Mark your calendars now for Monday, April 6, 2020 for the 2020 MedStar Health-Georgetown University Research Symposium. Join investigators, residents, and associates from across our community at the Bethesda North Marriott Hotel and Conference Center. This annual event supports our continuous effort to become a leading academic health system, while celebrating innovation, inspiration and investment in research and academics.

The Research Symposium showcases the diverse and wide-ranging research activities of across the MedStar-Georgetown community. More than 1,000 guests attended this year’s event, which featured 400 abstracts and highlighted our unique partnership with Georgetown University in building a collaborative academic community.

The 2020 Research Symposium is a full-day event, beginning with presentations from educators in the health professions, followed by educational sessions hosted by experts from MedStar and Georgetown University. Resident oral presentations, scientific poster presentations and speakers take place from 3 p.m. to 6 p.m. in the main ballroom.

From bench to bedside and into the community, our research and education efforts provide valuable insight into how we move forward in healthcare and provide better and more effective treatments.

Details on abstract submissions and registration are coming soon. To learn more, visit

August Peer-Reviewed Publications from MedStar Health

Congratulations to all MedStar researchers who had articles published in August 2019. The selected articles and link to PubMed provided below represent the body of work completed by MedStar Health investigators, physicians, and associates and published in peer-reviewed journals last month. The list is compiled from PubMed for any author using “MedStar” in the author affiliation. Congratulations to this month’s authors. We look forward to seeing your future research.

View the full list of publications on here.

Selected research:

  1. Qualitative Findings From a Pilot Stage Implementation of a Novel Organizational Learning Tool Toward Operationalizing the Safety-II Paradigm in Health Care
    Applied Ergonomics, 2019. DOI: 10.1016/j.apergo.2019.102913
    Hegde S, Hettinger AZ, Fairbanks RJ, Wreathall J, Krevat SA, Jackson CD, Bisantz AM.
  1. Utilization of Left Ventricular Assist Devices in Vulnerable Adults Across Medicaid Expansion
    Journal of Surgical Research, 2019. DOI: 10.1016/j.jss.2019.05.015
    Ehsan A, Zeymo A, McDermott J, Shara NM, Sellke FW, Yousefzai R, Al-Refaie WB.
  1. Assessing the Impact of Serious Illness on Patient Intimacy and Sexuality in Palliative Care
    Journal of Pain and Symptom Management, 2019. DOI: 10.1016/j.jpainsymman.2019.04.015
    Kelemen A, Cagle J, Chung J, Groninger H.
  1. The Relationship Between Hemihamate Graft Size and Proximal Interphalangeal Joint Flexion for Reconstruction of Fracture-Dislocations: A Biomechanical Study
    Journal of Hand Surgery, 2019. DOI: 10.1016/j.jhsa.2018.09.017
    Elliott RM, Nayar SK, Giladi AM, Forthman CL, Parks BG, Means KR Jr.
  1. Respiratory and Hemodynamic Changes in Neonates with Hypoxic-Ischemic Encephalopathy during and after Whole-Body Hypothermia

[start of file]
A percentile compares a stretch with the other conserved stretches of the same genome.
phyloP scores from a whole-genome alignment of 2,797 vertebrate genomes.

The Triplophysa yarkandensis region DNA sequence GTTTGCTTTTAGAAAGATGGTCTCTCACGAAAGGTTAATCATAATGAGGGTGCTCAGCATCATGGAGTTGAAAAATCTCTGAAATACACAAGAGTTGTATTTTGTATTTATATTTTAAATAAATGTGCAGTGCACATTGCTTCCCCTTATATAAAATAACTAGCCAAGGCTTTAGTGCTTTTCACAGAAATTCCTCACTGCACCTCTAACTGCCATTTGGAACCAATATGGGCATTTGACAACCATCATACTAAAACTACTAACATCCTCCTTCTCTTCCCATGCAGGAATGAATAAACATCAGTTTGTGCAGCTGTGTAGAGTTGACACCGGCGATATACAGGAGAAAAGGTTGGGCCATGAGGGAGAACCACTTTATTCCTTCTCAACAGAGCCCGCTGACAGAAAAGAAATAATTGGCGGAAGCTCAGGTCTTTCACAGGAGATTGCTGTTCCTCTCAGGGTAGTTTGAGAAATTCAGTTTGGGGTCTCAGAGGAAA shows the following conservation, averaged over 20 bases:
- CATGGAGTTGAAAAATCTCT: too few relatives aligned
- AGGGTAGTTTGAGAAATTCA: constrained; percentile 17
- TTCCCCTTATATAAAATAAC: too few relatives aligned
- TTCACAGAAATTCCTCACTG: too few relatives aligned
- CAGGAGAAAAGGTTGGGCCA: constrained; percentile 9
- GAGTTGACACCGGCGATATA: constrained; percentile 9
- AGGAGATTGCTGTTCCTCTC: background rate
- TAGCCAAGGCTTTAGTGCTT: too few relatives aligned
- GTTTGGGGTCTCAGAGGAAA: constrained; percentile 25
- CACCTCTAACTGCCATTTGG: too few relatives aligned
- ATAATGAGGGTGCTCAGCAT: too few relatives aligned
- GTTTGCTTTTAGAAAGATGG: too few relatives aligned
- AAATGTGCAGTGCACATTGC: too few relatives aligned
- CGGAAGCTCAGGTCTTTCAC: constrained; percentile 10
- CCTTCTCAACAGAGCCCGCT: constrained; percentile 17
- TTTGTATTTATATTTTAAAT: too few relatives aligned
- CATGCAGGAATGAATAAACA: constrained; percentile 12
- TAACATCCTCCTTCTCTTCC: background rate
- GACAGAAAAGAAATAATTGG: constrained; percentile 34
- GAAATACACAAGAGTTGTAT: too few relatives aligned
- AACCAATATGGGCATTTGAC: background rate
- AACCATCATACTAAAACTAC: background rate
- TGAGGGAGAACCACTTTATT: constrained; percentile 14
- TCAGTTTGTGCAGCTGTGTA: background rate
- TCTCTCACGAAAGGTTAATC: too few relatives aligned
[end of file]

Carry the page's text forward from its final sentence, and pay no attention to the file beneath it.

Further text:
American Journal of Perinatology, 2019. DOI: 10.1055/s-0039-1694730
    Sheppard SR, Desale S, Abubakar K.

MedStar Educators Investigate the Impact of Training Statement on Cardiology Fellowships

Recent research from MedStar Health investigators and educators sought to understand the impact and perception of a newly implemented training statement for cardiovascular education. The research was the first to collect data from program directors in cardiology fellowships on how they understand and implement the new training guidelines.

The research as published in Journal of the American College of Cardiology. The research team was led by Gaby Weissman, MD, and included Alex J. Auseon, DO; James A. Arrighi, MD; Lisa A. Mendes, MD; Paul Theriot, BSBA; Marty C. Tam, MD; and Julie B. Damp, MD.

American College of Cardiology wanted to address the rapid advancement of knowledge for treating cardiovascular disease. Initially developed in 1995, the Core Cardiovascular Training Statement (COCATS), provided a uniform set of curricular recommendations for training in cardiovascular disease. The most recent iteration, COCATS4, differs from previous versions in that it added elements of competency-based medical education as well as adding new domains of knowledge such as critical care cardiology and it changed the duration of training that needed to be devoted to gaining clinical skills and knowledge. 

Of the 229 cardiovascular disease training programs based in the United States, 130 (57%) responded to the survey over a month-long period. Each program self-reported their size based on fellows (small to large, one through 18+) and program type (university hospital-based, community hospital/university-affiliated, community-based, or military hospital).

Half of the program directors found the guidelines to be helpful in assessing competency, with an additional 30% finding it somewhat useful. Many program directors (57%) found the COCATS4 guidelines to be extremely useful, with an additional 35% finding it somewhat useful. The majority of program directors (69%) found that the COCATS4 guidelines are better aligned with the needs of today’s job market.

Despite the new guidelines, almost one-half (45%) of programs had made no significant changes since the release of COCATS4, however 22% of programs increased the number of clinical months, 8% decreased the number of clinical months, and 11% increased the number of required echocardiography months. 57% of responding programs indicated that resource limitations impacted the lack of direct clinical experience. This included lack of subspecialty programs within their institutions. Another important finding was that over half of programs reported that they lacked the ability to deliver direct clinical experience in at least one domain of cardiovascular care. 

This research helped to identify gaps in training programs based on the guidelines, finding that programs may need to utilize alternative educational experiences to ensure that their fellows are meeting the guidelines. This data can be used as a comparison for future research, as it can create a benchmark of training programs. Importantly, it should serve as a call for national organizations to help fill in the educational gaps that cardiology training programs may have.

Journal of the American College of Cardiology, 2019. DOI: 10.1016/j.jacc.2019.03.488